Everyone and their mother have gotten into the cloud revolution. And why wouldn’t they? There are so many benefits hidden in those silver linings. Working in the car during particularly bad traffic (maybe not if you’re the one at the wheel), cuddling up in your pjs with your favourite mug as the snow flitters outside of the window- those itchy, uncomfortable work pants you hate? You can kiss them goodbye! Reliable backups, flexible monthly costs, the ability to scale at will, easy management….
Unfortunately, as with all great things, there are a few problems that come along with cloud- namely security. And it’s a pretty significant issue. With each new SaaS, IaaS and PaaS that an organisation adopts, security isn’t always the priority. The problem with most cloud strategies is that they incorporate a hybrid cloud; private and public environments which often lack consistency in management interfaces, access controls and third-party tool support. Security in the cloud isn’t the same as security in the data centre- different rules apply when securing an infrastructure over one that doesn’t have any real physical control. Cloud security is designed to protect cloud environments from unauthorised use and access, hackers, malware and other attacks. The good news is that it doesn’t have to be a serious headache for you and your IT team. Being the generous blogger that I am, I’ve rounded up several tips on how you can integrate some best practices that you can implement in your cloud strategy.
Automate, automate, automate
If the cloud were a place, automation would be the cool kids on the block. It’s a critical security practice that helps avoid miscommunications, ensure consistency and manage turnover and organisational change. Start by building a work culture of templating configurations; virtual machines, firewall rules, permissions and users. Make sure to get in the habit of always cloning objects, workloads and settings to maintain consistency. Configure alerts to warn you of any possible security vulnerabilities, such as log-in attempts, traffic abnormality and system changes. Work smarter, not harder; adopt intrusion detection and prevention systems that do the hard work for you, so that they can proactively identify and prevent attacks.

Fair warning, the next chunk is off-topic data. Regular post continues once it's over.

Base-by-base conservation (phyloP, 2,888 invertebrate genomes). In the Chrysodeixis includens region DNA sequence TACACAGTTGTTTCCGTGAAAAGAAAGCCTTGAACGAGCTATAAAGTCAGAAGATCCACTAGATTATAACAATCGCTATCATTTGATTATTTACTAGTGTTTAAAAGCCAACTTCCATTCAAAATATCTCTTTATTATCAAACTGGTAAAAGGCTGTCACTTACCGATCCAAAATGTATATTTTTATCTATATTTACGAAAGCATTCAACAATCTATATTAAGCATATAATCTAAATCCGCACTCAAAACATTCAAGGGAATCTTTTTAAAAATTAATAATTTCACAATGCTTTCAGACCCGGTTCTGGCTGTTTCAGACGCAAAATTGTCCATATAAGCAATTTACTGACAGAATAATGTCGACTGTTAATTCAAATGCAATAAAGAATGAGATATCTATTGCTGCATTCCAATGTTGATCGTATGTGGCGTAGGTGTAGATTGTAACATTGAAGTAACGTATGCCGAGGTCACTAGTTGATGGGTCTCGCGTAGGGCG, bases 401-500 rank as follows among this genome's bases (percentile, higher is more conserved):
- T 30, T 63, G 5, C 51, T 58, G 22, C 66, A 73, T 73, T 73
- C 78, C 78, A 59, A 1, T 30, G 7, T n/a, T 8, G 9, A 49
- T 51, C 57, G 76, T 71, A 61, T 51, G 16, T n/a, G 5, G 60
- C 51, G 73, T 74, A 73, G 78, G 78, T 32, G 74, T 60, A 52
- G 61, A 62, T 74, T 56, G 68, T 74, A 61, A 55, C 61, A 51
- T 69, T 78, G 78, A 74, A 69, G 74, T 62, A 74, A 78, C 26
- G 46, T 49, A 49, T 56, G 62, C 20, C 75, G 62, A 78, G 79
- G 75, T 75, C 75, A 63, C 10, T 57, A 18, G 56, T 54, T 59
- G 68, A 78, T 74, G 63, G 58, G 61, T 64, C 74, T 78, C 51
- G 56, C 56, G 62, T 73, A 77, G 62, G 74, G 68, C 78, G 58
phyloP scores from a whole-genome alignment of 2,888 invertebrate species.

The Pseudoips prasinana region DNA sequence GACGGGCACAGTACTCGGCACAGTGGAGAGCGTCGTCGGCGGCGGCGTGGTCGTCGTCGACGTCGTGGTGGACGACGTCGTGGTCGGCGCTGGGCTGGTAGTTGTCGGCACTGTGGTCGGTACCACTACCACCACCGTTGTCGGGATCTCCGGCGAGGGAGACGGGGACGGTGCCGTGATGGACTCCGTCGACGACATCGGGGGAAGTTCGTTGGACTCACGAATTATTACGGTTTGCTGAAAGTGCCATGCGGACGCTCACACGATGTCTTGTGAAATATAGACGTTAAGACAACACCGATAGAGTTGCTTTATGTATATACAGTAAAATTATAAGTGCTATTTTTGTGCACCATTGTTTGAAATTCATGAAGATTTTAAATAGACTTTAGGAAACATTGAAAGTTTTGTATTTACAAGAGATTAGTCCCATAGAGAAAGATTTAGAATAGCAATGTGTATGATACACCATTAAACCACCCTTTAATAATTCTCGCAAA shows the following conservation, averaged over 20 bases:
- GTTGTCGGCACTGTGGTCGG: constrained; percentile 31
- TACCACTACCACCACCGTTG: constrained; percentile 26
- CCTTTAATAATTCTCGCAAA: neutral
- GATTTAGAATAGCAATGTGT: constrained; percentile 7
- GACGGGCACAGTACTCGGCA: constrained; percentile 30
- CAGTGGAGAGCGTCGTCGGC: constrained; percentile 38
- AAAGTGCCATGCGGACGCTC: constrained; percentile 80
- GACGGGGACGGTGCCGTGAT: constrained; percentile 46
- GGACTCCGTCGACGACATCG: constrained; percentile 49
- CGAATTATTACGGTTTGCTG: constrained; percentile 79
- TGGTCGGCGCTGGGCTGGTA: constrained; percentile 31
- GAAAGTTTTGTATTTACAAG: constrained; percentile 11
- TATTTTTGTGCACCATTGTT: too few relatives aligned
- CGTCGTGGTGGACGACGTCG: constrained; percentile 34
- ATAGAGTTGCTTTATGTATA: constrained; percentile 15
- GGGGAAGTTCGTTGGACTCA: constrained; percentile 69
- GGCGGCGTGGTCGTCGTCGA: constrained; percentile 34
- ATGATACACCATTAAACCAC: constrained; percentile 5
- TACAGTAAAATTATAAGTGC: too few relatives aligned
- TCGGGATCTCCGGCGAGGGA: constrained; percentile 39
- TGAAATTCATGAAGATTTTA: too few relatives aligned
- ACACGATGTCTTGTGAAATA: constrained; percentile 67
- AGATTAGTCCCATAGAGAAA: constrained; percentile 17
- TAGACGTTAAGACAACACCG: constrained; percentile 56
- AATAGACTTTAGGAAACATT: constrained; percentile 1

Encrypt from end to end
It seems pretty obvious, but proper encryption should really be in place from one end of the network straight into the cloud. Every interaction with a server should happen over SSL transmission, it should terminate only within the cloud service provider network. Encryption should be enabled at rest and not just when data is being transmitted over the network.
Get the right tools
Obviously, the cloud isn’t a piece of tin that you can forget about in your data centre closet until something goes wrong. Everything in your cloud system should be tailored for the cloud. Every cloud implementation is developed with agility, resilience and speed, the very reasons that your organisation adopted cloud in the first place. Without the right roadmap and tools, you won’t be able to transition successfully. It’s important to begin your cloud journey by assuming that you’ll end up moving at least some of your workload to the public cloud, so keep ‘hybrid environment’ in your mind. With that, adopt management and security solutions that support hybrid cloud scenarios.
Know who has access
Robust access management policies are essential. With all the different cloud technology that’s added to the enterprise, IT teams can find it more and more difficult to oversee identity and access management. Organisations need to develop an onboarding system to clone and provision administrative rights based on role ad tenant access. By enforcing least privilege, restrict access and harden cloud resources. All of your organisation’s facets of computing in the cloud should use access control lists to ensure that you know exactly who can access what. By ensuring that privileges are role-based, your end users know exactly what they can and can’t access, and what privileged access you do bestow is audited and recorded via session monitoring.
Backup to recover in record time
We know, we know, backup is important. We only talk about it all the time. And we want to, we really do. We have every intention to, but whenever we do something always goes awry. Well, no more! Backup and recovery is crucial to a good cloud strategy, especially when it comes to integrating security. They are the only thing keeping you afloat in the case of ransomware or misconfigurations that could potentially permanently damage your cloud infrastructure and impact your performance. It gets a bit tricky, since each cloud service has its own native functionality which causes significant headaches when backing up across multiple cloud environments. While having separate backup for each cloud is pretty good, best practise would be to adopt a backup and recovery solution that supports your entire cloud environment.
Your cloud strategy can really seem like an uphill climb. We know that. And when it comes to integrating security into all that, well, it can seem impossible. Here at Cetus and instrato, we’re experts in cloud and we’re experts in security. Make sure to have a chat with one of our specialists, no matter where you are on your cloud journey, to see how we can make cloud security a breeze.